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Old 07-28-2007, 09:02 PM   #61
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BTW, VA's don't have front loads, but I digress...........
Mine does. Cuz its extra special and never goes down. Principal and gains are always protected.

This plan even comes with a set of blackout glasses you can put on during those down market days, so that in the unlikely event of a loss of cabin pressure, you can put them on and not see anything bad happen.
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Old 07-29-2007, 06:44 AM   #62
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Most 403Bs are invested in annutities through Nationwide, ING, TIAA-Cref and Principal. That's the reality..........
I don't know about the rest of the US but the Texas State Teacher's Association gets "contributions" from the insurance companies put on the approved list for 403b "investments." I told my wife not to bother signing up for that trash. I've heard there is a way to bypass the approved list and go with Vanguard. I also heard it was a lot of paper work. The small amount my wife would have contributed was just saved after tax.
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Old 07-29-2007, 06:46 AM   #63
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Alright then, how about I split the commissions with you from all the rubes good customers that I sell 5% front load, 1.75% ER mutual funds in a variable annuity inside an IRA to?



2B's head just exploded for a second time.
Naw, I know you're just kidding. You have a higher level of ethics than to sell people junk like that. If you needed the money, you'd be a pimp instead.
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Old 07-31-2007, 06:22 PM   #64
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Most 403Bs are invested in annutities through Nationwide, ING, TIAA-Cref and Principal. That's the reality..........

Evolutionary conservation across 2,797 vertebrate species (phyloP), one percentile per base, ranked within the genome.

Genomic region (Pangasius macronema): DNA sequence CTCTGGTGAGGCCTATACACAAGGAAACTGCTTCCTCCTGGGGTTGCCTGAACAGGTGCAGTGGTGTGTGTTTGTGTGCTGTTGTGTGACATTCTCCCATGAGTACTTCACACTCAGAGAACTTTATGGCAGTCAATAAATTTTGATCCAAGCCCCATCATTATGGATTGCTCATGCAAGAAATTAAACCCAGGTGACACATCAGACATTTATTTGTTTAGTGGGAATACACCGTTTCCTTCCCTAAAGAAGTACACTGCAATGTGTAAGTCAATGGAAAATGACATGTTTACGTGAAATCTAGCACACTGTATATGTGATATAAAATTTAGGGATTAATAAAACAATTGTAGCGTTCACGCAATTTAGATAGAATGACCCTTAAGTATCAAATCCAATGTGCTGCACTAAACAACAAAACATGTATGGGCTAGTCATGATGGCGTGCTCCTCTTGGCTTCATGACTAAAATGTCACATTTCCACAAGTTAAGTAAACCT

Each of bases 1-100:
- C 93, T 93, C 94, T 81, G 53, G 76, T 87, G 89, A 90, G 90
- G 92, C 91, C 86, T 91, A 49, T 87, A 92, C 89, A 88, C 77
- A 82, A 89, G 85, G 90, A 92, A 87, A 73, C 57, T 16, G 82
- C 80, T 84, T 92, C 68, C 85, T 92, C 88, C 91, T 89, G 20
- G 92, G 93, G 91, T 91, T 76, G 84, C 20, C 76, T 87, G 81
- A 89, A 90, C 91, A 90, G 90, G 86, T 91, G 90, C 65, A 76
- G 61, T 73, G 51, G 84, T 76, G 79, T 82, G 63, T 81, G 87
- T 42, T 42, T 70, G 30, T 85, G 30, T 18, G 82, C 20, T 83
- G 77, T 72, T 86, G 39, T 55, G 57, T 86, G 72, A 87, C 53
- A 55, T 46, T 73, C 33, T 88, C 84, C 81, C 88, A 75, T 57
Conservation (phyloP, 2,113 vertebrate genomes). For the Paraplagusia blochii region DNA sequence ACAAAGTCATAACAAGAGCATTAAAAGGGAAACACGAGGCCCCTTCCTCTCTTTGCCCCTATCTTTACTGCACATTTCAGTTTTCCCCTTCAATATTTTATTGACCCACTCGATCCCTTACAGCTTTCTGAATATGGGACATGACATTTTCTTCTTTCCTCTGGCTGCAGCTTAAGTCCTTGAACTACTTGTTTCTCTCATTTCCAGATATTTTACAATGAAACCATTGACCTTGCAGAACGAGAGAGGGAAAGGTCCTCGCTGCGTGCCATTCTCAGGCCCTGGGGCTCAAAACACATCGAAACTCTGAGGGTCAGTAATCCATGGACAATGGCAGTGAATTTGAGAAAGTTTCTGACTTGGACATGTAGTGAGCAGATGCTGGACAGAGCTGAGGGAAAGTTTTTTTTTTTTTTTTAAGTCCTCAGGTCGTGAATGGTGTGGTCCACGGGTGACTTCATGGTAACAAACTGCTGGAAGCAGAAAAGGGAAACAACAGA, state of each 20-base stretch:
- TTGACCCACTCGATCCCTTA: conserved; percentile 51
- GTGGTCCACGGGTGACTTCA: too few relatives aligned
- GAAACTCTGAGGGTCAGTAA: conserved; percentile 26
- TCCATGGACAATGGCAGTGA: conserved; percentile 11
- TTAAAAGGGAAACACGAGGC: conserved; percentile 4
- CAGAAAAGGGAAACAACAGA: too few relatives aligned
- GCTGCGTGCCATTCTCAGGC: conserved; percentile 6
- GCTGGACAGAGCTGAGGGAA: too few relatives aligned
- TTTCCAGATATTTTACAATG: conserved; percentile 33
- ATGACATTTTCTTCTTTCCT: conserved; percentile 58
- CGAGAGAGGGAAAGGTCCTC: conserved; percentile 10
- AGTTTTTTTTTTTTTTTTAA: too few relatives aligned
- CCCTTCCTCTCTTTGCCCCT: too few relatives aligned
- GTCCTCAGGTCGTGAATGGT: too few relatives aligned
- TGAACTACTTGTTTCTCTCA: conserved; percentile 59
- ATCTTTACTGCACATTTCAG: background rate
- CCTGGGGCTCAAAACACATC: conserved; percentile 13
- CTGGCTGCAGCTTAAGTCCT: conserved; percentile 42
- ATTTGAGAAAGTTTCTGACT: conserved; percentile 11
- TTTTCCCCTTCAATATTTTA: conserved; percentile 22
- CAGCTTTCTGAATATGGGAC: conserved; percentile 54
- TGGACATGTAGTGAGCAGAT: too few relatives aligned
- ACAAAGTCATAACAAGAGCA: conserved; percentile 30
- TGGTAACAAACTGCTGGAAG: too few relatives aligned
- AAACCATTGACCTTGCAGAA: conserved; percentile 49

How do you know if they are actually annuities? I know Nationwide doesn't show your money as being in shares in your account, but rather in "units". Those units seem to have a strange relationship to actual shares of the underlying funds they supposedly are part of.

Sometimes they are worth more, sometimes less, and it's not consistent from one of the "funds" to the next.

Does this mean it's an annuity? The way they describe it to customers is that Nationwide owns large blocks of shares in the funds they offer, and they simply break you off pieces of their shares rather than buying more shares in small increments on the open market.

Is this FUD?
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Old 07-31-2007, 06:40 PM   #65
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How do you know if they are actually annuities? I know Nationwide doesn't show your money as being in shares in your account, but rather in "units". Those units seem to have a strange relationship to actual shares of the underlying funds they supposedly are part of.

Sometimes they are worth more, sometimes less, and it's not consistent from one of the "funds" to the next.

Does this mean it's an annuity? The way they describe it to customers is that Nationwide owns large blocks of shares in the funds they offer, and they simply break you off pieces of their shares rather than buying more shares in small increments on the open market.

Is this FUD?
Anytime you see the word "units", it's about 99.99% likely it's an annuity..................

Interesting that crooks like Principal Financial Group are the largest 401K and 403B providers in the US, and are represented by a bunch of folks that are only glorified insurance agents.........
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Old 07-31-2007, 07:01 PM   #66
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At megacorp, our Fidelity 401k always had a "unitized" fund for the company stock, but the rest was mostly Fidelity mutual funds. Now they have re-rolled the whole plan and most of the choices are labeled "co-mingled pool-not a mutual fund that mirror some known fund or index, which I think means they don't have all the regulations (and compliance cost) to qualify as a mutual fund........and guess who benefits from the savings..............